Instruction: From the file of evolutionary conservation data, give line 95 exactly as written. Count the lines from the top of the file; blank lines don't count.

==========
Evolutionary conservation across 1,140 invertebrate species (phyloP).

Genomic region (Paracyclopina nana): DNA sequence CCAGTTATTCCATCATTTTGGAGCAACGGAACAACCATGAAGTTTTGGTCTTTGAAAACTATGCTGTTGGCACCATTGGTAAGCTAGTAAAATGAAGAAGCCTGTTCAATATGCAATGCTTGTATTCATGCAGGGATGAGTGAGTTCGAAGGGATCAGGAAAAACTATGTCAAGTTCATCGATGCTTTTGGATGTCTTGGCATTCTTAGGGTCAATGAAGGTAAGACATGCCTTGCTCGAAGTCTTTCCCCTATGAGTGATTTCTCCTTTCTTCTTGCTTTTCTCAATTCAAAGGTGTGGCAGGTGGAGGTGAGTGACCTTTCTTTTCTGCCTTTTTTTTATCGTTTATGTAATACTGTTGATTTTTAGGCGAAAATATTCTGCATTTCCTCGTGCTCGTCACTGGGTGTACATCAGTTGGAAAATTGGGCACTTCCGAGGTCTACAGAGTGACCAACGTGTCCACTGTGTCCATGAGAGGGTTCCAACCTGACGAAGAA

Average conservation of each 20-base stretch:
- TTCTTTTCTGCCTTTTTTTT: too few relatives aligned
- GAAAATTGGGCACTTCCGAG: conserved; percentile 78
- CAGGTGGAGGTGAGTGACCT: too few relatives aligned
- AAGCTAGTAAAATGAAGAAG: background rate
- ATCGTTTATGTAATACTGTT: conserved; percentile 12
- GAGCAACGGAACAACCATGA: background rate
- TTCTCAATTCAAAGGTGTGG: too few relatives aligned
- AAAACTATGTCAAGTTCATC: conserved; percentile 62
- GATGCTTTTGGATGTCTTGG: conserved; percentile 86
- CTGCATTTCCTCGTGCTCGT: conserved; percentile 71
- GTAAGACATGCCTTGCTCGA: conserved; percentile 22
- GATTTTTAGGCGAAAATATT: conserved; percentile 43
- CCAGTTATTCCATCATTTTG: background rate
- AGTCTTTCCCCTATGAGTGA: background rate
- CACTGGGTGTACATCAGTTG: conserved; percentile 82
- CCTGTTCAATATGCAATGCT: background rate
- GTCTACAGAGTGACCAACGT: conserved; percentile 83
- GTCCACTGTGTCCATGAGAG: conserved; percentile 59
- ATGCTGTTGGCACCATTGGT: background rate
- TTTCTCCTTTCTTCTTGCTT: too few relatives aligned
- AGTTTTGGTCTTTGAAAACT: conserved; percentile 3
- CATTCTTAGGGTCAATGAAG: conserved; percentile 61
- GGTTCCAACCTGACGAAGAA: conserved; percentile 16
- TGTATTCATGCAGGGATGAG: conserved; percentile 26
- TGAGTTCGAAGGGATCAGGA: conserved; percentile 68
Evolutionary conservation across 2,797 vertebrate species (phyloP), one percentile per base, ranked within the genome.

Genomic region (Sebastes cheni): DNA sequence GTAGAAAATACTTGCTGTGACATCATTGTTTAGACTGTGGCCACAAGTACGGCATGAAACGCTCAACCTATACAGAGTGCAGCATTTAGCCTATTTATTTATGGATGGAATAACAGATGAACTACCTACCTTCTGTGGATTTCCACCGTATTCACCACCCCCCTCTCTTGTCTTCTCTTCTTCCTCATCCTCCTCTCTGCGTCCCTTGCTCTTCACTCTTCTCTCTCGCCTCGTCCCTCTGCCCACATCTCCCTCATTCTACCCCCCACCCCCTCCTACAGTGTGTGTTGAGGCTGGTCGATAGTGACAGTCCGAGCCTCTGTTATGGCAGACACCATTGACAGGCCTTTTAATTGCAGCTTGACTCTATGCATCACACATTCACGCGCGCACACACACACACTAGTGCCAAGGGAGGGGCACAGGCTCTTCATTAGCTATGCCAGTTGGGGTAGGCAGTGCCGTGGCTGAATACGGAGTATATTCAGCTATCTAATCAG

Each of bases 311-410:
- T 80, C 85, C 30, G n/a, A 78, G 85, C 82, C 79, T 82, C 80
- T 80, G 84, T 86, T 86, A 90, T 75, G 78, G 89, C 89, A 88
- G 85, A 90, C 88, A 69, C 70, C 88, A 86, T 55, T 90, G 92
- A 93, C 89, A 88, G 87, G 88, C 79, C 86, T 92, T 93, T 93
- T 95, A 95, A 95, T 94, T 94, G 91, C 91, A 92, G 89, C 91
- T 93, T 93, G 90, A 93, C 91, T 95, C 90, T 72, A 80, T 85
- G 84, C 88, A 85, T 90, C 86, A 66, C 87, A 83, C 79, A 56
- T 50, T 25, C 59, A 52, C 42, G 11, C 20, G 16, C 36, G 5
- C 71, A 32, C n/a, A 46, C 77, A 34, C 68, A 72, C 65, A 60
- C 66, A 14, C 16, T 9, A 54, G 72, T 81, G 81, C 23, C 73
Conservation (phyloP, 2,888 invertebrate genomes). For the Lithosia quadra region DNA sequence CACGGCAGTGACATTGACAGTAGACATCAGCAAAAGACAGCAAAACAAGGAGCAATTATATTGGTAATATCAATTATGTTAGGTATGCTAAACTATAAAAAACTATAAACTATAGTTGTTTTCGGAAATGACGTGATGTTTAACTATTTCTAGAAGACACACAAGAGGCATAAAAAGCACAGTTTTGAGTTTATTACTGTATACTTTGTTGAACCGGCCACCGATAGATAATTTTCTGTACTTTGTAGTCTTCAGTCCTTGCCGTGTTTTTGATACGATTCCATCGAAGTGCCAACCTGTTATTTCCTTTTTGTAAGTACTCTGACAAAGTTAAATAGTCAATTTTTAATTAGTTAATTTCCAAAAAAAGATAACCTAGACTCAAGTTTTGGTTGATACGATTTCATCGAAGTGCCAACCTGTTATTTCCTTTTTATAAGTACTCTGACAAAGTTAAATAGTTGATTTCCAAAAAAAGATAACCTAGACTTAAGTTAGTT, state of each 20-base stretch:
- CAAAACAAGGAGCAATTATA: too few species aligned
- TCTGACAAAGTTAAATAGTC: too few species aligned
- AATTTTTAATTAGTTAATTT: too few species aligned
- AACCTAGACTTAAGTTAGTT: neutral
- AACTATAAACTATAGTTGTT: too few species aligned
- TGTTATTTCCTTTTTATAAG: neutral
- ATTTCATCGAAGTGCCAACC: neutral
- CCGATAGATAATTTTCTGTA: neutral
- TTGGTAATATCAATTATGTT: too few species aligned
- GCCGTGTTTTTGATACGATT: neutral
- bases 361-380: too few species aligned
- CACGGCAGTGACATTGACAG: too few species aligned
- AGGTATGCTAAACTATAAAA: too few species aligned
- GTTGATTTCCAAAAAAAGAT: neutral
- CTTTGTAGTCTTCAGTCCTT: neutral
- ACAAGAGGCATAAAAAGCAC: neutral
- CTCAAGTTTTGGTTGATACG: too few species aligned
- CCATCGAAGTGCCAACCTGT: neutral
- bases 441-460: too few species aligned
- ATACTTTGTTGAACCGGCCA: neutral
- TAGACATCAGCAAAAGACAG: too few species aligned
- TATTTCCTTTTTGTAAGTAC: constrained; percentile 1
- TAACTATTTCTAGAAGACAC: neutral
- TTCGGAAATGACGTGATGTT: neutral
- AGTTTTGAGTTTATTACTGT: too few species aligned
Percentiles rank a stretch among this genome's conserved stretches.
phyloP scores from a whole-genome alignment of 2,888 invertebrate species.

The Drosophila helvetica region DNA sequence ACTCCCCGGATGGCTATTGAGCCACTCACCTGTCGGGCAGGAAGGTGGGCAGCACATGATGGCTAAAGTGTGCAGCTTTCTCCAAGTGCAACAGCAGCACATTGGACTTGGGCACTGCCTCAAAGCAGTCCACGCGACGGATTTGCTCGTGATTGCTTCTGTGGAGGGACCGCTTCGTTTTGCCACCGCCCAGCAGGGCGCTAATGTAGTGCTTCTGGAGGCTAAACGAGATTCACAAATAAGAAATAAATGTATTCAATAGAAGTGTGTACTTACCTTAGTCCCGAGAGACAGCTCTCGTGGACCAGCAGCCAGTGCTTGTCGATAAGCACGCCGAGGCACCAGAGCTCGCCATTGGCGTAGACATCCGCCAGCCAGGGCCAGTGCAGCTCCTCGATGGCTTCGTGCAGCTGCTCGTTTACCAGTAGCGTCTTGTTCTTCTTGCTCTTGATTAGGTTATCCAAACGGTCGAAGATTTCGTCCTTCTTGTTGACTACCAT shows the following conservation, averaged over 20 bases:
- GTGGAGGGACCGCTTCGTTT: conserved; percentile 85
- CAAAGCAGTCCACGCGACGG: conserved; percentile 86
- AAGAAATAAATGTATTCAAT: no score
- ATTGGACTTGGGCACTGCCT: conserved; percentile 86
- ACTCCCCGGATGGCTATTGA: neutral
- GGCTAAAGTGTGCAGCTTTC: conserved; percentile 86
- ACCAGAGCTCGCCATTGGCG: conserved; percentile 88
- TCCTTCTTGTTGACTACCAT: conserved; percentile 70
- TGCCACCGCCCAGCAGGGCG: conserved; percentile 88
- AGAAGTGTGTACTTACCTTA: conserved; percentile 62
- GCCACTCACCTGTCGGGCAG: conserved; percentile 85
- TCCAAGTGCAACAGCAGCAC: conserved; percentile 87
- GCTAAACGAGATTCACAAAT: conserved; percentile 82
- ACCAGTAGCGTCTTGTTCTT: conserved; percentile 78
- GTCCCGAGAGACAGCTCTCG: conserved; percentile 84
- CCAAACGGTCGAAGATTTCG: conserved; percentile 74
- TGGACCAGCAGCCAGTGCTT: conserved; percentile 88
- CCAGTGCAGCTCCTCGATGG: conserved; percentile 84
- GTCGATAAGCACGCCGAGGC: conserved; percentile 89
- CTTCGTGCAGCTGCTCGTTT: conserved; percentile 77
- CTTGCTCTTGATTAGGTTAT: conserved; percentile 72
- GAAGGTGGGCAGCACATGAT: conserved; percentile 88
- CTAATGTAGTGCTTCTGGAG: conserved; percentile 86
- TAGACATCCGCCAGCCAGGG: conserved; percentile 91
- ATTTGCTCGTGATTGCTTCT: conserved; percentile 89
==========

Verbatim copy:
- ATTTGCTCGTGATTGCTTCT: conserved; percentile 89